Format

Send to

Choose Destination
Early Hum Dev. 2011 Jun;87(6):433-7. doi: 10.1016/j.earlhumdev.2011.03.009. Epub 2011 Apr 14.

High plasma cytokine levels, white matter injury and neurodevelopment of high risk preterm infants: assessment at two years.

Author information

1
Department of Pediatrics, Universidade Federal do Rio Grande do Sul, Newborn Section, Hospital de Clinicas de Porto Alegre, RS, Brazil.

Abstract

BACKGROUND:

Controversy exists regarding association of high levels of proinflammatory cytokines, neonatal morbidities and poor neurodevelopment outcome in very low birth weight infants.

OBJECTIVE:

To determine association between severity of early inflammatory response and neurodevelopment outcome in high risk very low birth weight infants.

METHODS:

Sixty-two very preterm infants with high risk for early-onset sepsis were followed up to 24 months corrected age. Blood sample was collected for IL-6, IL-8, IL-10, IL-1β, and TNF-α analysis. Neurodevelopment outcome by Bayley Scales of Infant Development II was assessed at 22 to 24 months. Magnetic Resonance Image was performed at least once during the first 12 months.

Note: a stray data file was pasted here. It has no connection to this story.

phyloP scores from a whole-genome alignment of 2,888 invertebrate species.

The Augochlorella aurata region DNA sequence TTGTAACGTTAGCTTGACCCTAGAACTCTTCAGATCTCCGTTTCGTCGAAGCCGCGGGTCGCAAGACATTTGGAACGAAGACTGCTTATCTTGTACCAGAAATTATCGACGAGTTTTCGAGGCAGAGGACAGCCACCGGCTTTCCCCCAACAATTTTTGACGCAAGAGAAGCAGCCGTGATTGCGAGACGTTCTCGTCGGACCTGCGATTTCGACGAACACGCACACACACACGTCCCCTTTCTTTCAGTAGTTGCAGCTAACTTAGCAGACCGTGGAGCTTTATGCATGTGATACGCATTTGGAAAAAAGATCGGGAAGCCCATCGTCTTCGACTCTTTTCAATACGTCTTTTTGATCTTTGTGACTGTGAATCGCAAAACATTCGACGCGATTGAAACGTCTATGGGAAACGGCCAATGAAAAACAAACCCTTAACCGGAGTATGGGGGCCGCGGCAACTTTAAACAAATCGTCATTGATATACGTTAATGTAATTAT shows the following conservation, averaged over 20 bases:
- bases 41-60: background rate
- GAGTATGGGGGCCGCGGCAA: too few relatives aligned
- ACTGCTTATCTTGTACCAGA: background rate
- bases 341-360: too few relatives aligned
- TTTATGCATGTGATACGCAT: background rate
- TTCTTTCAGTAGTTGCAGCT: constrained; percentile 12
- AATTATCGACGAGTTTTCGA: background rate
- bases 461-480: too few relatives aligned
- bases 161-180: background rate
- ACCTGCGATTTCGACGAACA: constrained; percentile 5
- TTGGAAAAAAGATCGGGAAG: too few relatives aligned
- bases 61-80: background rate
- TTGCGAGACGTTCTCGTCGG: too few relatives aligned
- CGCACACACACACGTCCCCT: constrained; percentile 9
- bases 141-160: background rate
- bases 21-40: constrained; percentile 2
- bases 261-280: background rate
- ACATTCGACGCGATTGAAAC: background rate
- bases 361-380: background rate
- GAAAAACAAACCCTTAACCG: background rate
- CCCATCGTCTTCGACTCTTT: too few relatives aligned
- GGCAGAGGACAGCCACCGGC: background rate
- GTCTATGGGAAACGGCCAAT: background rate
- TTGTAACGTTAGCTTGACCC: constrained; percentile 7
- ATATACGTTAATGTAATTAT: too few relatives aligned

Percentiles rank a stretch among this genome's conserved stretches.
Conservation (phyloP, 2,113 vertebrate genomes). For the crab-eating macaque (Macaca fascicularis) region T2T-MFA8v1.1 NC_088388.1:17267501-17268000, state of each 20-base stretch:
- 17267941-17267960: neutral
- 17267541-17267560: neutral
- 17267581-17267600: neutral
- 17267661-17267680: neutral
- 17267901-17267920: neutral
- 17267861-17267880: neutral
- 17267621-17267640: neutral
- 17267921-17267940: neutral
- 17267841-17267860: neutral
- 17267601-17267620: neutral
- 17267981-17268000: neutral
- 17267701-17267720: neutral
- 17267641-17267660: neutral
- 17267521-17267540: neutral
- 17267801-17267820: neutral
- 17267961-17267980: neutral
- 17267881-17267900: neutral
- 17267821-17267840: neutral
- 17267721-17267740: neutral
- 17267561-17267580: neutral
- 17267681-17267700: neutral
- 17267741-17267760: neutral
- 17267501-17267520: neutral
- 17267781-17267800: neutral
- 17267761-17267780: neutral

RESULTS:

In 24 (38.7%) MDI was <85, and 16 (25.8%) had PDI<85. Low birth weight was significantly associated with low MDI, and birth weight and periventricular leukomalacia were significantly associated with low PDI by multiple regression analysis. After controlling for birth weight and gestational age, none of the studied variables was associated with low MDI, and only periventricular leukomalacia with low PDI. Each additional 100g in the birth weight reduced the probability of low MDI and PDI scores in 14%.

CONCLUSIONS:

There was no association of high cytokines plasma levels with poor neurodevelopment outcome at 22 to 24 months' corrected age, suggesting that elevations of plasma proinflammatory cytokines early in life do not play an important role in pathophysiology of brain injury in high risk preterm infants.

[Indexed for MEDLINE]

Supplemental Content

Full text links

Icon for Elsevier Science
Loading ...
Support Center